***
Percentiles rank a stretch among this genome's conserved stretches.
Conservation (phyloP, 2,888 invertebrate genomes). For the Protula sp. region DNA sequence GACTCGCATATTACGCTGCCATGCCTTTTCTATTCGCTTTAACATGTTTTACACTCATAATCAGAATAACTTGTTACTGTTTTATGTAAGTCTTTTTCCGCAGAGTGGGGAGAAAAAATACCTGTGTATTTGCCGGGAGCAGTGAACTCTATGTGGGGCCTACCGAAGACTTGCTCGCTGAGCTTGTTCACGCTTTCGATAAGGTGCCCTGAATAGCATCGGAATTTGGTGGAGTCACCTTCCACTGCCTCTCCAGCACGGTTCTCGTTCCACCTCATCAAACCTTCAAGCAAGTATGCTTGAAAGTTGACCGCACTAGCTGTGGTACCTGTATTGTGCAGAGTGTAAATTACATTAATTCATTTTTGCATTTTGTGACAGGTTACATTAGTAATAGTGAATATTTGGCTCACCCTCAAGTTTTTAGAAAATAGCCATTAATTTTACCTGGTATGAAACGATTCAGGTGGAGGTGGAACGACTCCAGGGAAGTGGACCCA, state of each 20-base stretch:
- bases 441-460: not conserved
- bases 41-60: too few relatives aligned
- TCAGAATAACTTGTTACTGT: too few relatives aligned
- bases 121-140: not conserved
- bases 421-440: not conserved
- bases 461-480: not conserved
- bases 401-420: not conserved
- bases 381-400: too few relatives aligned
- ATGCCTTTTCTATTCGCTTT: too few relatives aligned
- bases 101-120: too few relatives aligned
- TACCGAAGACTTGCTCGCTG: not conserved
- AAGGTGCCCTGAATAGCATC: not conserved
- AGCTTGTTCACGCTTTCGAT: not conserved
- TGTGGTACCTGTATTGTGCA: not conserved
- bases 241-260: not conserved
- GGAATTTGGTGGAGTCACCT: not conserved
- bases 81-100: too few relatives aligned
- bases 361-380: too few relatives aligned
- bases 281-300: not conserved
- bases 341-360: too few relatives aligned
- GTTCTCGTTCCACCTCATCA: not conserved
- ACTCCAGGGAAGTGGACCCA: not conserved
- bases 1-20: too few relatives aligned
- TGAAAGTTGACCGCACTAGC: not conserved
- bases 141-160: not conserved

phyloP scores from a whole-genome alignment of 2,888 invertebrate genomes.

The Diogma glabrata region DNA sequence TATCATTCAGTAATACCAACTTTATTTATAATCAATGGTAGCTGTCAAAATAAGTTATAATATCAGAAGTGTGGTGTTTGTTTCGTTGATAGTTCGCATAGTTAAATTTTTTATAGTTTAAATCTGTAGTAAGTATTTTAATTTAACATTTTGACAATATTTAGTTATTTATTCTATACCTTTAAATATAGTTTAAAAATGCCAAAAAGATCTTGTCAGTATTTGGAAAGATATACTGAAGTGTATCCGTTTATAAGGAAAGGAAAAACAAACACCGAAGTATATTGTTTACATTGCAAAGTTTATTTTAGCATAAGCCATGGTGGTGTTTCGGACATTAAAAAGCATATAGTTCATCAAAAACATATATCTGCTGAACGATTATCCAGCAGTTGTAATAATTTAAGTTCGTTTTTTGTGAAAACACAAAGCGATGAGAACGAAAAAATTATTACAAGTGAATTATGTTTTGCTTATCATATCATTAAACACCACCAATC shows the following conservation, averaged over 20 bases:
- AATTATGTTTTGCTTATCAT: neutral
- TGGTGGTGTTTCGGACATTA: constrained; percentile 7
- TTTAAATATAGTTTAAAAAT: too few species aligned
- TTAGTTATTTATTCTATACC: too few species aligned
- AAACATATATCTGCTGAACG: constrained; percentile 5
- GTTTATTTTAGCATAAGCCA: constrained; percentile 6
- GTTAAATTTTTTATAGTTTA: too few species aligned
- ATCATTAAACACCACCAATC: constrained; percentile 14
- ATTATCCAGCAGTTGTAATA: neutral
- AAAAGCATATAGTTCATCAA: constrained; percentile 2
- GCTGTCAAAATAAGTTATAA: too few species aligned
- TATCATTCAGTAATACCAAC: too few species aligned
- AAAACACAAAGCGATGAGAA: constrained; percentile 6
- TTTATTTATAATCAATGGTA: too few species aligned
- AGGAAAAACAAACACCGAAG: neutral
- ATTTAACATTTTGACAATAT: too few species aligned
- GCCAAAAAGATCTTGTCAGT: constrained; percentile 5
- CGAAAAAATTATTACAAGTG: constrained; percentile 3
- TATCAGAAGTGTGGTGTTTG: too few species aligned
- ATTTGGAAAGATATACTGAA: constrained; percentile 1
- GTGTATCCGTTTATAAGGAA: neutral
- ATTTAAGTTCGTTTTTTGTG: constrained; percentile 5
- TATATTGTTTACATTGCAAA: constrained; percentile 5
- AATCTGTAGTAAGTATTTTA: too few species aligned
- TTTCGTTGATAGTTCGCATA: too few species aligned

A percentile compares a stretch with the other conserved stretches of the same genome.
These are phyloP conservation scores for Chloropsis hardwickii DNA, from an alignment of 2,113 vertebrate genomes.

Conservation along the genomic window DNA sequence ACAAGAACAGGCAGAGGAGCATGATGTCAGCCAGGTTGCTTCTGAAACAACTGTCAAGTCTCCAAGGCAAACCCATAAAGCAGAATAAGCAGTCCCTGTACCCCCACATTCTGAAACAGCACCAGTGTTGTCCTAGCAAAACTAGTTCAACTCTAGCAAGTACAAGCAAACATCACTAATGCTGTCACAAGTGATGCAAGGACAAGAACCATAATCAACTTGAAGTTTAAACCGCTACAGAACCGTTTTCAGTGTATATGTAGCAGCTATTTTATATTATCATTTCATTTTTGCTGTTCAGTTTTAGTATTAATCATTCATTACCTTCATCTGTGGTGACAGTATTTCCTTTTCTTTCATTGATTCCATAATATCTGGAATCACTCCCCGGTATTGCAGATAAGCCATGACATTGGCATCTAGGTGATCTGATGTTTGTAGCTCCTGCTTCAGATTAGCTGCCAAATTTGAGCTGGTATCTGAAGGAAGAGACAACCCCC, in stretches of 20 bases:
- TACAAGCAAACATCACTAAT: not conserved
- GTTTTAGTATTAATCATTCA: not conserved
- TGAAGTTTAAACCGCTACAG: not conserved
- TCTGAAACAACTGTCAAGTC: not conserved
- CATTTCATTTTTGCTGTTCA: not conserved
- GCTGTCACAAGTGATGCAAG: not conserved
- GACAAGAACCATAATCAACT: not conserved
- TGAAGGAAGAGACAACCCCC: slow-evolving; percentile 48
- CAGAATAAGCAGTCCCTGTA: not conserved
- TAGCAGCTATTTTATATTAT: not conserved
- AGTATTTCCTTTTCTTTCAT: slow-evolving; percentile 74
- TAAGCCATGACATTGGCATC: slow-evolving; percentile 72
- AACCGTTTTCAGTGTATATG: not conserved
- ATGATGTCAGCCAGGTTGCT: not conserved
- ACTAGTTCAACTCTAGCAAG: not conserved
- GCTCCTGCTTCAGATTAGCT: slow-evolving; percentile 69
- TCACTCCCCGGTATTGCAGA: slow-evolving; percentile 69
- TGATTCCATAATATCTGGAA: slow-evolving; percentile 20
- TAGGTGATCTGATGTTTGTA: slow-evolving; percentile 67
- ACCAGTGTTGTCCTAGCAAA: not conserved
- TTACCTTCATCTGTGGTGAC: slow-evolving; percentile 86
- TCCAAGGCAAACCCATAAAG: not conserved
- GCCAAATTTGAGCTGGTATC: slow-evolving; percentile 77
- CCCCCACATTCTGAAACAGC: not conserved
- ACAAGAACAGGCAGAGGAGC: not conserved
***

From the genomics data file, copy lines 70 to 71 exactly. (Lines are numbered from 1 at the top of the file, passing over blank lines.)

- AACCGTTTTCAGTGTATATG: not conserved
- ATGATGTCAGCCAGGTTGCT: not conserved